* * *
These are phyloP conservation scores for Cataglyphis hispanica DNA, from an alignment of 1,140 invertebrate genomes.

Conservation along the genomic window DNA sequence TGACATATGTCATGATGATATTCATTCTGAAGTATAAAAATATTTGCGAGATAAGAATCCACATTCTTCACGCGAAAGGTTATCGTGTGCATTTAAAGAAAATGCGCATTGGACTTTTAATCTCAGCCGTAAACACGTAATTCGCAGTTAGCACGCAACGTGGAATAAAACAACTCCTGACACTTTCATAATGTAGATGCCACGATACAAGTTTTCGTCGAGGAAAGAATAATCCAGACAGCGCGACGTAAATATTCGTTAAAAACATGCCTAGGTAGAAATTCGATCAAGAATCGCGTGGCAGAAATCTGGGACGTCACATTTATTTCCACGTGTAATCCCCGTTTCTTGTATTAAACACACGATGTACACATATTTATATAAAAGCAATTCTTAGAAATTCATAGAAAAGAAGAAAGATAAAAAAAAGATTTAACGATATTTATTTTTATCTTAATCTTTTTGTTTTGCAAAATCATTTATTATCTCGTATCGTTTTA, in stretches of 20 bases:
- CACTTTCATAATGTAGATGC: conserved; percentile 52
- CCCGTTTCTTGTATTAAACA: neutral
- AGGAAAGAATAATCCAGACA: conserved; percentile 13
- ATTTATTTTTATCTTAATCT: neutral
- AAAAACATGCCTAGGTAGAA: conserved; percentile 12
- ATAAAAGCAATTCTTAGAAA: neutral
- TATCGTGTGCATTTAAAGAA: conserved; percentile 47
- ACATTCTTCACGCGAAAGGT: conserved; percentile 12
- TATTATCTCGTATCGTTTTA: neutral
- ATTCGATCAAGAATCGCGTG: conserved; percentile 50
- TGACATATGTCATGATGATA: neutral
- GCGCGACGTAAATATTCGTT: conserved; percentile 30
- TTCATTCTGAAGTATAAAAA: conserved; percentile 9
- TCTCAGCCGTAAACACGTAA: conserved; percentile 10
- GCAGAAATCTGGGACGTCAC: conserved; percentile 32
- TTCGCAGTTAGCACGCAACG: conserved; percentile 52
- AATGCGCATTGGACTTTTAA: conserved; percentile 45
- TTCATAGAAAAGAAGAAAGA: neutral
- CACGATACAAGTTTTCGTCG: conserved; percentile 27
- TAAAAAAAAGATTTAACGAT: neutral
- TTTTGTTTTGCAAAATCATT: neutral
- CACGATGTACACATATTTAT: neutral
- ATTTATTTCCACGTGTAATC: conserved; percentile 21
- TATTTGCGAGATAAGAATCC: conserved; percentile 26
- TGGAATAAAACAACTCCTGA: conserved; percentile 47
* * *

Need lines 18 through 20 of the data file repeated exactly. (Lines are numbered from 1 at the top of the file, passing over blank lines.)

- TTCGCAGTTAGCACGCAACG: conserved; percentile 52
- AATGCGCATTGGACTTTTAA: conserved; percentile 45
- TTCATAGAAAAGAAGAAAGA: neutral